As you shift the competing "truth" about climate change, ask yourself a simple question: Who are you going to believe - a bunch of scientists who have been studying an issue for decades and have their work double- and triple-checked by other scientists or a guy who bankrupted his casino?

Johnson served as press secretary and chief of staff to the late former Idaho Gov. Cecil D. Andrus. He lives in Manzanita, Ore.
 

Red, blue and purple

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What’s a red state, or county, or city for that matter? What qualifies as blue? What’s purple?

The lines are not as perfectly clear as we sometimes like to think. The point came back to me with an email from a Democrat in Valley County, who took issue with a characterization I made of his county.

Noting that Valley voters backed Proposition 2 (Medicaid expansion) 67.3 percent, I went on to describe the place as “strongly Republican.” My correspondent countered that Valley is not “very red” and “I would say is a purple county.” In support of that, he cited a Democrat elected to the three-member county commission, and that Democratic gubernatorial candidate Paulette Jordan received 46.97 percent of the vote in the general election. These might be indications Valley is gradually moving toward a less-red hue.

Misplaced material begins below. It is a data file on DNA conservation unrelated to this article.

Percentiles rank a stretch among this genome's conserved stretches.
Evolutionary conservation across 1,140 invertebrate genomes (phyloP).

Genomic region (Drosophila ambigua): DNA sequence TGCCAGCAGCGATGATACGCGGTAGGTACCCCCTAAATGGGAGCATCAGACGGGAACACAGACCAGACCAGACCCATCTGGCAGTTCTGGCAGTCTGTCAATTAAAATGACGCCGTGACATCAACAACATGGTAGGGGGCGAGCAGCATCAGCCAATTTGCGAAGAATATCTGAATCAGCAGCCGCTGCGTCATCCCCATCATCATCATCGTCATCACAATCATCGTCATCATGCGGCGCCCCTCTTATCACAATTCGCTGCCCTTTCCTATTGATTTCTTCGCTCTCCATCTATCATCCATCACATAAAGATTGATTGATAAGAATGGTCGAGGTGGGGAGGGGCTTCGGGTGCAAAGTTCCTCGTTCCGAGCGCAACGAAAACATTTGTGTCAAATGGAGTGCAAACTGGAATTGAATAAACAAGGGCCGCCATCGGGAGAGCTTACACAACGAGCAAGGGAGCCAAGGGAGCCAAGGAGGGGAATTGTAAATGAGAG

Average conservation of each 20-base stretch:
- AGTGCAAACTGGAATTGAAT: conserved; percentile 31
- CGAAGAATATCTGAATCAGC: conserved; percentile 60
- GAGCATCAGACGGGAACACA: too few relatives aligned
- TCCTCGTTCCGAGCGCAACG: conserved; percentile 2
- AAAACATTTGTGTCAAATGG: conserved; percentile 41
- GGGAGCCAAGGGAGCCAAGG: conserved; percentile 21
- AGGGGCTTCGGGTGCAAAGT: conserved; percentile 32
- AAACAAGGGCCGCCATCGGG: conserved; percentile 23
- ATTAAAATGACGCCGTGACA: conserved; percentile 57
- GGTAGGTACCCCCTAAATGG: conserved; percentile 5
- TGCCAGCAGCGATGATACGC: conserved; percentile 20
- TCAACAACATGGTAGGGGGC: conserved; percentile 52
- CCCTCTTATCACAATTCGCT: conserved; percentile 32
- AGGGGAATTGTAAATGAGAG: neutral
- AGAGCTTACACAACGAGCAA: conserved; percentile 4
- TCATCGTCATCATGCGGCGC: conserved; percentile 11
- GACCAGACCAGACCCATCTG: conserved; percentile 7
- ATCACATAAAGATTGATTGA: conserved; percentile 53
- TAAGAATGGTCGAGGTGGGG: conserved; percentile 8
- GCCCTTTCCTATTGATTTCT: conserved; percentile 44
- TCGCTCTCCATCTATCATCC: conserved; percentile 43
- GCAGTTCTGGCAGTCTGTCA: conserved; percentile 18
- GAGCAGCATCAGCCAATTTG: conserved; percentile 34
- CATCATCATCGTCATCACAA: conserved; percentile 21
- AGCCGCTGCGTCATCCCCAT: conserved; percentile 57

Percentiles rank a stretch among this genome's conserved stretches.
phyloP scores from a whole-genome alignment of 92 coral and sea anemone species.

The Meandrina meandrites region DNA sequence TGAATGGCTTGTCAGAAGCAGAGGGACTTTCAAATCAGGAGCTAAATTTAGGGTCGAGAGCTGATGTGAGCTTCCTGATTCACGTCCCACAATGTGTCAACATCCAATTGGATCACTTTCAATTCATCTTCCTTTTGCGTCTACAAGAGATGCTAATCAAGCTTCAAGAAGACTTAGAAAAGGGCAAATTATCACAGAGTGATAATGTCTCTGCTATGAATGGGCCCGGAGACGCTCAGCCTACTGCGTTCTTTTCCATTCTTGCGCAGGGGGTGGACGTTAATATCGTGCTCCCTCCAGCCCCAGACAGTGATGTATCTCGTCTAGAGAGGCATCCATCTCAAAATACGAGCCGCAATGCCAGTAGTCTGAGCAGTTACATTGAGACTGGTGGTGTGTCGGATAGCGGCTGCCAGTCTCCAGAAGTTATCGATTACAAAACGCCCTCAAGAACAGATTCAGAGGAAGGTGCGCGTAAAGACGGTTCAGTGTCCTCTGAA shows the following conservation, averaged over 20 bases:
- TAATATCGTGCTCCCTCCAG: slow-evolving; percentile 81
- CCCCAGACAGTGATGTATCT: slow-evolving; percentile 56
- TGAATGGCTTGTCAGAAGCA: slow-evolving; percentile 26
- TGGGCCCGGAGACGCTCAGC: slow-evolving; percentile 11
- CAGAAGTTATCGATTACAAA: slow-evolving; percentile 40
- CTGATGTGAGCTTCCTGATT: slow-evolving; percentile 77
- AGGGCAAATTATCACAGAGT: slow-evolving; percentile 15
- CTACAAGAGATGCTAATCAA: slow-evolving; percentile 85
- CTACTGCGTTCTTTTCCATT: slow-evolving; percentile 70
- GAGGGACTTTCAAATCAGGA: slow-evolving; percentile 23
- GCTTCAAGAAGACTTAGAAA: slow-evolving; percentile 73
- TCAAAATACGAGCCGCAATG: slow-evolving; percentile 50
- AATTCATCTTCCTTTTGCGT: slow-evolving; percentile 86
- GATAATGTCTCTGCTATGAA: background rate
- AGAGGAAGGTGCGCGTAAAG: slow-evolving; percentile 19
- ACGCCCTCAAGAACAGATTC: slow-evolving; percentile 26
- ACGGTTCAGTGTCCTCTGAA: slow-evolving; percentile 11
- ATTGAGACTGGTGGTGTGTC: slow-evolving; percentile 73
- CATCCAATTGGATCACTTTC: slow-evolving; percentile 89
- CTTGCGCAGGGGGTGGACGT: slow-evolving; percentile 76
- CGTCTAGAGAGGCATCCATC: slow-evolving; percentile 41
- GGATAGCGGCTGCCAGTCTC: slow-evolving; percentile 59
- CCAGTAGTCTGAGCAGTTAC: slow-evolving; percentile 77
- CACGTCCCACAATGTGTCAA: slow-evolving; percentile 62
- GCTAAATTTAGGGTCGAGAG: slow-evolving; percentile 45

But consider a few other factors.

Democrat Dave Bingaman did win a commission seat, with 46.2 percent of the vote (an independent got some of the rest, denying anyone a majority). But Bingaman was the only county-level Democrat on the ballot. Assessor, clerk, treasurer, coroner and another commission seat all went to Republicans without a contest. That’s not an indicator of a purple county.

Republican congressional candidate Russ Fulcher won Valley 51.2 percent to 41.7 percent, and with one exception (superintendent of public instruction) Republicans won there for all the statewide offices. And for all three state legislative seats (though in one of them the Republican margin in Valley was held to a thin 52.5 percent). Two years ago in 2016, Republicans won all the county and legislative races, most of them uncontested by Democrats. Donald Trump won Valley County with 54.3 percent of the vote - not a close call.